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BOEING EXPERIMENT LAUNCHED INTO SPACE IN RUSSIAN CAPSULE

 HUNTSVILLE, Ala., Oct. 12 /PRNewswire/ -- An experiment built by The Boeing Company was successfully launched into space today aboard a Russian Progress space capsule.
 The compact flight equipment package is carrying proprietary materials provided by commercial interest to be crystallized in space. The package is capable of carrying many crystallization specimens into orbit.
 The capsule will rendezvous with the Russian Mir space station on Thursday, Oct. 14. Once on board, cosmonauts will set up and conduct the experiments. When the experiments are completed in mid-November, the equipment will be returned to Earth using the unmanned Russian Raduga (Rainbow) capsule. Boeing will turn over the space crystals to its commercial collaborators for analysis in future research.
 The flight experiment is part of an agreement with the Russian space concern NPO-Energia to conduct work pertaining to pharmaceutical research aboard the Mir space station. Boeing will use the Russian space facility, and Russian cosmonauts, to perform a battery of microgravity experiments which are intended to benefit American scientists working to develop advanced medicines.
 "There is a significant un-met demand among scientists in the United States to conduct long-term microgravity research campaigns such as can only be performed on a space station," said Dr. Harvey J. Willenberg, project manager for Boeing.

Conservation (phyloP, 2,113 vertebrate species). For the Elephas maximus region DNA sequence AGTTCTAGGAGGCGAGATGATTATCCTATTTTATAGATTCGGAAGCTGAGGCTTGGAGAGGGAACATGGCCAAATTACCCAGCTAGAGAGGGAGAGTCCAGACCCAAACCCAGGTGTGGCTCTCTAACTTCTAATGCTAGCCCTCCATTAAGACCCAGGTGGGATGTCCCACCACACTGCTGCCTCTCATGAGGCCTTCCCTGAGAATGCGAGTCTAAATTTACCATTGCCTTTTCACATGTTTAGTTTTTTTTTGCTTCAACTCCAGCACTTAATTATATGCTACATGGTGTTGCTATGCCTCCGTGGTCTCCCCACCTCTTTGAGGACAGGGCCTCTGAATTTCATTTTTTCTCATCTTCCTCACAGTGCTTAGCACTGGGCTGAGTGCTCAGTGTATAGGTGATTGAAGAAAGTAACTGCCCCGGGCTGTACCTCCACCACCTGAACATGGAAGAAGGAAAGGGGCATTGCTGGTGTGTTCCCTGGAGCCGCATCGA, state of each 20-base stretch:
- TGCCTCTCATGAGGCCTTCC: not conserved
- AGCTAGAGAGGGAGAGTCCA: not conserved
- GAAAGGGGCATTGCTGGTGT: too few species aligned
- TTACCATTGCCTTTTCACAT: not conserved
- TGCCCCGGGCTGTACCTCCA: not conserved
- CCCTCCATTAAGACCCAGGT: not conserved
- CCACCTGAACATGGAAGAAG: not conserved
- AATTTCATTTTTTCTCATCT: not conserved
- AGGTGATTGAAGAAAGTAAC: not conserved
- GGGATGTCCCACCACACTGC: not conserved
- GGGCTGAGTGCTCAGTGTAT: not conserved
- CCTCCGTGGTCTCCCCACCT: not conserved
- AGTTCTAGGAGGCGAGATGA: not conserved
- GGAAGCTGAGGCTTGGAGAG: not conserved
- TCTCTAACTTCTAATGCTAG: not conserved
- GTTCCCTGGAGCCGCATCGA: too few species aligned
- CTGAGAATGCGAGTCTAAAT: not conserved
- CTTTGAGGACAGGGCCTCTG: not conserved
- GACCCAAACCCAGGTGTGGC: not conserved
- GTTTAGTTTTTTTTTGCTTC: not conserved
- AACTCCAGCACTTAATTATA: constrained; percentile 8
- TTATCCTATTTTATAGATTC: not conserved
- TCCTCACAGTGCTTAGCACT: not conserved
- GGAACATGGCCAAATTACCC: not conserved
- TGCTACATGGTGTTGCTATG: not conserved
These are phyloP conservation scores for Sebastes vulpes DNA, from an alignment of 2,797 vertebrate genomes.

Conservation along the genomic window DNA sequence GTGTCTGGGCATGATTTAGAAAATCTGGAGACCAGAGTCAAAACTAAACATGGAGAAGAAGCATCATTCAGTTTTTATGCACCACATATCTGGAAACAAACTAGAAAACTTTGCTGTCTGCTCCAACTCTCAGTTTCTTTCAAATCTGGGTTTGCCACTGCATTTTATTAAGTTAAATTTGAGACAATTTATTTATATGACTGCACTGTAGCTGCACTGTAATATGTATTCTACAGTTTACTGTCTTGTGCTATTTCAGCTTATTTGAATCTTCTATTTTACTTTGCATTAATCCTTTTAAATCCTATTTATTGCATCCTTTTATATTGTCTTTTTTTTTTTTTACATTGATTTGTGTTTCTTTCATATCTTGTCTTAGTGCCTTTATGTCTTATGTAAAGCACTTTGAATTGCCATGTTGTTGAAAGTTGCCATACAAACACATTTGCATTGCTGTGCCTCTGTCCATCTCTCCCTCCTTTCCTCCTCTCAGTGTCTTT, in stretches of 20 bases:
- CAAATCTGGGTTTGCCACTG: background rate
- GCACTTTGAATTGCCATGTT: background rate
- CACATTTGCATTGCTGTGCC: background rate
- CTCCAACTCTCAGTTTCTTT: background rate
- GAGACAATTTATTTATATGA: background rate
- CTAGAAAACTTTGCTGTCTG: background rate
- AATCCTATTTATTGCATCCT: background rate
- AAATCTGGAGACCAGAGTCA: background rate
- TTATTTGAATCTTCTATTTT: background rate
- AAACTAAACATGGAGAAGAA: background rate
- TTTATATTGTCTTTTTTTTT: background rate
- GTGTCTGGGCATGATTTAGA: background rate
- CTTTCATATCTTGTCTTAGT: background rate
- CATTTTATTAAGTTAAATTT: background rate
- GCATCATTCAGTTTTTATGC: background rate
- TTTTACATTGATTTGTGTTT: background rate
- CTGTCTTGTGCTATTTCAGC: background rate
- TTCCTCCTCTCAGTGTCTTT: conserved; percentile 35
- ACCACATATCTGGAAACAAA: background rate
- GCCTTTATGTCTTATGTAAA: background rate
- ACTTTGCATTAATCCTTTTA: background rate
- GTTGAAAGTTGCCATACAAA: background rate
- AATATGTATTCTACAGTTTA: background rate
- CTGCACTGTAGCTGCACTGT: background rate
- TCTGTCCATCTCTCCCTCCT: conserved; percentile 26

"During this pathfinding effort with NPO-Energia, we hope to demonstrate the future commercial feasibility of such research while gaining experience in operating long-duration, human-tended science projects aboard a space station," Willenberg said.
 The objective of the Boeing/NPO-Energia experiments is to grow in the relative weightlessness of space very uniform, large protein crystals and prove that they can be returned to earth intact for medical researchers on the ground. Such crystals are important in the design of advanced medicines, but have proven difficult and time-consuming to grow and analyze on Earth. This experiment will prove the viability of rapid return methods yielding quick, reliable and frequent resupply of crystals.
 NPO-Energia installed the experiment package in the Progress space capsule, and it was launched from the Baikonur Cosmodrome using a Soyuz rocket shortly after midnight Moscow time.
 Boeing and NPO-Energia agreed to the venture during meetings in Seattle in March of this year. Flight hardware for the experiments was designed, manufactured, tested and approved for flight in less than six months by a small group of Boeing engineers in Huntsville. The terms of the agreements between Boeing and NPO-Energia, and between Boeing and its U.S. collaborators were not announced.
 "This is an exciting venture for us, and part of a blossoming relationship with the Russian community," said Richard Grant, vice- president of business development for the Missiles & Space Division of the Boeing Defense & Space Group.
 "We've had the chance to work closely with NPO-Energia on a number of initiatives, as well as with the NIICHIMMASH organization, for almost two years. They have impressive technical capability, a tireless work ethic, and refreshing enthusiasm for the business," Grant said. "It's our hope that this venture will grow into a mutually rewarding, long- term relationship.
 -0- 10/12/93
 /CONTACT: Jim Keller of Boeing Company, 205-461-2805/


CO: The Boeing Company ST: Alabama IN: ARO SU:

BR-TG -- AT015 -- 1322 10/12/93 17:05 EDT
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Publication:PR Newswire
Date:Oct 12, 1993
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